Lifestyle Changes and Medical Advances Help those with Parkinson's
Ozzy Osbourne recently announced that he has Parkinson's Disease. He joins a long list of famous people with the disease, including Linda Ronstadt, Neil Diamond, Alan Alda, George H.W. Bush, Billy Graham, Pope John Paul II, Muhammad Ali, and Michael J. Fox. The number of famous people with the disease is just an indication of how common the disease is – roughly 10 million people have Parkinson’s, including 1 million in the United States.
The cause of Parkinson’s Disease (PD) is largely unknown. It is believed to be linked genetically, passed from parents to their children. However, some believe that environmental factors may contribute. People with Parkinson’s have a loss of dopaminergic neurons in the substantia nigra area of their brain. This is an area of the midbrain that plays a crucial role in movement.
Fortunately, most people with Parkinson’s Disease are now able to full lives due to medical advances and lifestyle changes. President Bush lived to the age of 94, becoming the longest living President in history. Billy Graham lived to the age of 99. However, that doesn’t mean that the disease doesn’t have an impact on their daily lives.
There is not a single treatment for PD. Treatment varies based on the symptoms it displays. Medication can help manage the symptoms of the disease and improve walking and movement in general, as well as reduce tremors. Deep brain stimulation, using electrical impulses, has also been used in an effort to reduce involuntary muscle movements and tremors. Surgeons implant electrodes into the brain, connected to a device that is implanted in the chest that generates the electrical impulses.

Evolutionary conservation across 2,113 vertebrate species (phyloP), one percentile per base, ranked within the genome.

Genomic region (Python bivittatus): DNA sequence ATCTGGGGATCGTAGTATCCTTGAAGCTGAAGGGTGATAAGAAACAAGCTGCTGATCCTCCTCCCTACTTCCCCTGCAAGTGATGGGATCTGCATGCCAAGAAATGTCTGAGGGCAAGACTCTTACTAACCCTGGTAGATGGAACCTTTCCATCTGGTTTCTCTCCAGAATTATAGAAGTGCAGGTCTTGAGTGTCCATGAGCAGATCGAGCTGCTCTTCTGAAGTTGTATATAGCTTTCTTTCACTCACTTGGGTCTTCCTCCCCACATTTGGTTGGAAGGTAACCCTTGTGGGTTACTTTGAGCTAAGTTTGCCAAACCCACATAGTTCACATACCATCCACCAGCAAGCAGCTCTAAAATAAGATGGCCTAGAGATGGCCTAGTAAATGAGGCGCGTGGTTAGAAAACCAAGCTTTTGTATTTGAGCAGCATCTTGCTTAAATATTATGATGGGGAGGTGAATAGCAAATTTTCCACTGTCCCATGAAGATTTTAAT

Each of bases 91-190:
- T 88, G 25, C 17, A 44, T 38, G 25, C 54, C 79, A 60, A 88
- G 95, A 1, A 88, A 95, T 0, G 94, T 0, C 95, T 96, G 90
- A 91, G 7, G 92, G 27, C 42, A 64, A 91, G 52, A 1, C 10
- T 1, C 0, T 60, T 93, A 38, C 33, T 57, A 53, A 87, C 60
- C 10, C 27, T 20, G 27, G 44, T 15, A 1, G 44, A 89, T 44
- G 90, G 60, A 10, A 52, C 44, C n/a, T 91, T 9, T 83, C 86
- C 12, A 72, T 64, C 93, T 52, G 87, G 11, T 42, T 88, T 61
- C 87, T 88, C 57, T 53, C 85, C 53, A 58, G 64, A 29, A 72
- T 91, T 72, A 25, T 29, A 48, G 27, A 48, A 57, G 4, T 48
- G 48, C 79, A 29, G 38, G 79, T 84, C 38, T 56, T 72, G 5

Therapy – physical therapy, and sometimes, speech therapy – is also frequently prescribed to help people with Parkinson’s Disease.
Modifications to diet can be beneficial to people with PD. A healthy, balanced diet can help improve overall health and reduce the likelihood of developing other conditions that can further complicate a life with Parkinson’s. Limiting fat, sugar, sodium, and alcohol intake will reduce the chances of developing heart disease, diabetes, high blood pressure, and other conditions that compromise our health. In addition, drinking plenty of water and eating fiber-rich foods can help reduce constipation, a condition more common in people with Parkinson’s Disease.
Exercise is also crucial for people with the disease. Along with diet, exercise helps us maintain overall health. In addition, it can help develop balance and muscle strength. Physical fitness is important to help prevent falls which can be more common in elderly people living with Parkinson’s.
SYNERGY HomeCare assists people with Parkinson’s Disease. Our trained, experienced caregivers assist with physical therapy, exercise, safety supervision, bathing, dressing, medication reminders, transportation, and meal preparation. It is our goal to improve quality of life for those living with Parkinson’s.